3 Questions with Doris Youngs on Health Care Delivery in Rwanda

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While some health projects focus on one specific area, “family health” refers to a whole package of services (family planning and reproductive health, HIV/AIDS, maternal, neonatal and child health, malaria prevention and treatment, nutrition, safe water and hygiene, and tuberculosis treatment). Why is it important to offer care in this integrated way?

Siloes may make management easier when you’re not in the field. In the field, things get integrated simply because many times you will have the same health care provider responding to different health needs. For example, if you go to a health center to get tested for HIV, the provider is not going to ignore the fact that you also have pneumonia, or that your child has diarrhea. You’re there, and when you show up you have a multitude of health needs. So it’s about maximizing the opportunity of that interaction with the health provider.

Integration has an impact on everything – the way you set up your health services, the way you orient and train your health care provider, your clinical protocols etc.  We find integration saves time, saves level of effort, saves financial and human resources. Resources are always limited. These savings allow us to treat more patients and to save more lives.  It helps us understand each element of the system and how they complement each other. Integration allows one to look at resources in a different way that usually leads to better planning and focus.

What is one lesson from your experience that you feel has been really critical in Rwanda?

There are so many lessons at every level, but for me, the biggest lesson is the power of the health worker at the community level. It’s so important to involve the communities in the selection of these health workers. Rwanda has around 45,000 volunteer community health workers that provide primary health care services across the country. They are elected by their communities so they are already highly regarded and have the advantage of having the confidence of the community. They usually come in extremely excited and energized about benefiting their communities. Even though they are not paid, they spend many hours providing essential support such as counseling and providing family planning, monitoring children’s growth, testing and treatment for malaria and addressing gender based violence.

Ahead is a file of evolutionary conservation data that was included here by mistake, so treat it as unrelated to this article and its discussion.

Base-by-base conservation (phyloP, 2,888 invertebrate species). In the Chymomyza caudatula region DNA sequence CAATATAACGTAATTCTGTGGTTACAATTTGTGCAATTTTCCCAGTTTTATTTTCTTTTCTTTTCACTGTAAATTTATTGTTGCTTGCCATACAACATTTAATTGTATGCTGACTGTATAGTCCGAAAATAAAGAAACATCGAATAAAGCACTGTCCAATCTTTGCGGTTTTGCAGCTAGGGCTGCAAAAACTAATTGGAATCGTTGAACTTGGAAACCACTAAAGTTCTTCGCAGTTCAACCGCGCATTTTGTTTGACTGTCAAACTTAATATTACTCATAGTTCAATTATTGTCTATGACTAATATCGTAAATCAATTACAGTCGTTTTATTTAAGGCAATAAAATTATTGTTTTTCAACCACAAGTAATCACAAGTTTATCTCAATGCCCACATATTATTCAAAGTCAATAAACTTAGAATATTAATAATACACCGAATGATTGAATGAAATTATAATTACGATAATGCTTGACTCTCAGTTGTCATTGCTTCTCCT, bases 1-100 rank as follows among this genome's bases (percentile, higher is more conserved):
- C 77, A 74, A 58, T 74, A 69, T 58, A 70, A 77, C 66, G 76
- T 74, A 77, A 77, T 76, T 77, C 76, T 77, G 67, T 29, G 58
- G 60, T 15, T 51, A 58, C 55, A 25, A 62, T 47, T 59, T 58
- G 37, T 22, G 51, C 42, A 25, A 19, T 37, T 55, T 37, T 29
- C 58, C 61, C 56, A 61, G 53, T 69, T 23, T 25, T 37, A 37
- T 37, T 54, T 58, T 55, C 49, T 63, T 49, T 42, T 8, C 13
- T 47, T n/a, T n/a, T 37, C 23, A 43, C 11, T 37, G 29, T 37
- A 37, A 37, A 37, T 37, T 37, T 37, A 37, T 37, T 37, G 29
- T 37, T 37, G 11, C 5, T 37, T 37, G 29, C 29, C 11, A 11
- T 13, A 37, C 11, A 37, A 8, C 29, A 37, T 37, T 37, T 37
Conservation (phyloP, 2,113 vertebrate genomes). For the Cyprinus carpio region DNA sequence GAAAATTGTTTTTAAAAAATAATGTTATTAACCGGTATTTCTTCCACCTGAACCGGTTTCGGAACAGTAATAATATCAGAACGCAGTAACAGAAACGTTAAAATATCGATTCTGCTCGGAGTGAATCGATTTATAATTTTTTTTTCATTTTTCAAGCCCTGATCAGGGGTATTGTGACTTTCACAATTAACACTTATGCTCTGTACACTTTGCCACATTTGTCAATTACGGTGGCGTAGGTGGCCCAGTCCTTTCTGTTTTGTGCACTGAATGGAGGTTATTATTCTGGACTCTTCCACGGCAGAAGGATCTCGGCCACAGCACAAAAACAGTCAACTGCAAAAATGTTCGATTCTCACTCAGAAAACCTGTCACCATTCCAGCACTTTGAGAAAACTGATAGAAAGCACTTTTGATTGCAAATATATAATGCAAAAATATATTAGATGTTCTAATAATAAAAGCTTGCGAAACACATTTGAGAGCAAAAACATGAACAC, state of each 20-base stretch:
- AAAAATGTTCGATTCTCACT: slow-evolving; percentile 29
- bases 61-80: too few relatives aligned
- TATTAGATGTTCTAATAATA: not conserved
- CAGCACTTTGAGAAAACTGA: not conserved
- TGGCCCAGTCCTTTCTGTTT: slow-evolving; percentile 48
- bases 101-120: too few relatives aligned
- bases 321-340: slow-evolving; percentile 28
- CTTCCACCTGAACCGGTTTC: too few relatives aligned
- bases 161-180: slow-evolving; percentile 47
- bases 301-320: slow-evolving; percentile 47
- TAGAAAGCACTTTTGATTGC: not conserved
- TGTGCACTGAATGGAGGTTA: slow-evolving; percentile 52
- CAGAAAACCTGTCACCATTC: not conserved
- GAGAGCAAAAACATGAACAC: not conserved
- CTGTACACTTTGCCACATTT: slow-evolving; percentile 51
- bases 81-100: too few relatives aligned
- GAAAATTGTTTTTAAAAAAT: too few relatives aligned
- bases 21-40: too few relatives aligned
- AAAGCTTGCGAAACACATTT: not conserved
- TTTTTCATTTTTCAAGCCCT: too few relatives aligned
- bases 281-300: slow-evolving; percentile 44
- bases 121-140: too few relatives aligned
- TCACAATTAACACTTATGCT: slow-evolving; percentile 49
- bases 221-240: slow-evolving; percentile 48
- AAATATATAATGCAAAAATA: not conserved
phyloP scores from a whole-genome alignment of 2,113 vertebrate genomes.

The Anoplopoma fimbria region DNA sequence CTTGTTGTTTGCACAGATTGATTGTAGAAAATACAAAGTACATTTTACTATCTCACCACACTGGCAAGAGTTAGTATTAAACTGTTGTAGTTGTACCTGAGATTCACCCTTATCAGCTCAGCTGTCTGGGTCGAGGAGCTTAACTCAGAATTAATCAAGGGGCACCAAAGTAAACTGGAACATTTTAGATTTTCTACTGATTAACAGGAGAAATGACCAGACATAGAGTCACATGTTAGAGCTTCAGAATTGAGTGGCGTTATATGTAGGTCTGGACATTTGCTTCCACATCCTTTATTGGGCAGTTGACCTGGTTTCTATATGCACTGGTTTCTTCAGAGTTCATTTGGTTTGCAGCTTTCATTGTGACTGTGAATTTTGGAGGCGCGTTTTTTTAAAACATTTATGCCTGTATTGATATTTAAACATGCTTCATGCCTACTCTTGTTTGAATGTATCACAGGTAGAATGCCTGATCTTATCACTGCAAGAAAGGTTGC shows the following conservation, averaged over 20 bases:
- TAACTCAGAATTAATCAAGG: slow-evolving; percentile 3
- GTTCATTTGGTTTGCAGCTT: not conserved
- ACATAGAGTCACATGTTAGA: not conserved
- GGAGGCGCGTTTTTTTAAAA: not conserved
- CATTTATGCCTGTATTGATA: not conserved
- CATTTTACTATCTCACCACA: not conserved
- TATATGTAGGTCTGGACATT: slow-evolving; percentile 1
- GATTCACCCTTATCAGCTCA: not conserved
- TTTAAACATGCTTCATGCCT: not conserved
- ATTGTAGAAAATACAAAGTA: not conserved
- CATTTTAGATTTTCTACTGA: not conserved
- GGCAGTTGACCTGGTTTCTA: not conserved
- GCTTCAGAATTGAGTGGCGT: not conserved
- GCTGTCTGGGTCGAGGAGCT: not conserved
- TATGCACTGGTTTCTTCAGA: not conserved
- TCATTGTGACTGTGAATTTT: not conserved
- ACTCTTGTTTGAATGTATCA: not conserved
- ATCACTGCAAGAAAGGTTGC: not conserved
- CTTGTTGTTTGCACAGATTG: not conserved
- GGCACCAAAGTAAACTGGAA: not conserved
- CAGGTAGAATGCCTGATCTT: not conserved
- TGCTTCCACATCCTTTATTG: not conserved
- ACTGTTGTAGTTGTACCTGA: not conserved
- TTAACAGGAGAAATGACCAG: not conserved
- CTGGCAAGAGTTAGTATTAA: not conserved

Community health workers are a great resource and can do so many things when trained properly. Most of them do not have a high level of education, but their energy and commitment when channeled properly have such a huge impact on the health indicators. In my opinion, they are a key factor why health indicators in Rwanda have improved so drastically in the last few years, and why Rwanda was able to meet many of the MDG health targets.

What is new or different about what this project is doing that could be interesting or have implications for other countries or other health initiatives?

For us, the guiding principle of the Family Health Project is that you never create parallel systems. Because once you create parallel systems, sustainability becomes an issue. It is always better to work within the system that exists if possible and support and strengthen from within. This way you are not adding an extra financial and human resources burden that is not sustainable and will collapse after you leave.  Sustainability is an integral part of doing business from day one and not an afterthought towards the end of the project.

We also put a special focus on quality data and monitoring and evaluation. Nothing is more powerful to a mayor or vice-mayor than the ability to use accurate data to make a decision to improve the lives of the people in their districts. It is important that data is accurate and that we have quality checks at every level throughout the data collection process that flows from the community to the health centers, and from the health centers to the hospitals and from the hospitals to the national health information management system. This way results are documented, emerging innovations are explored and quality data is guiding the decision making at every level of the system. In this project, this is something that we do very well.

About Doris Youngs

Doris Youngs has more than 20 years of experience managing field‐based implementation and global operations of USAID health programs, including seven years in the field supporting USAID‐funded multi‐country and bilateral programs. She served as the vice president for country programs for the Global Health Supply Chain – Procurement and Supply Management (GHSC-PSM) project. As the…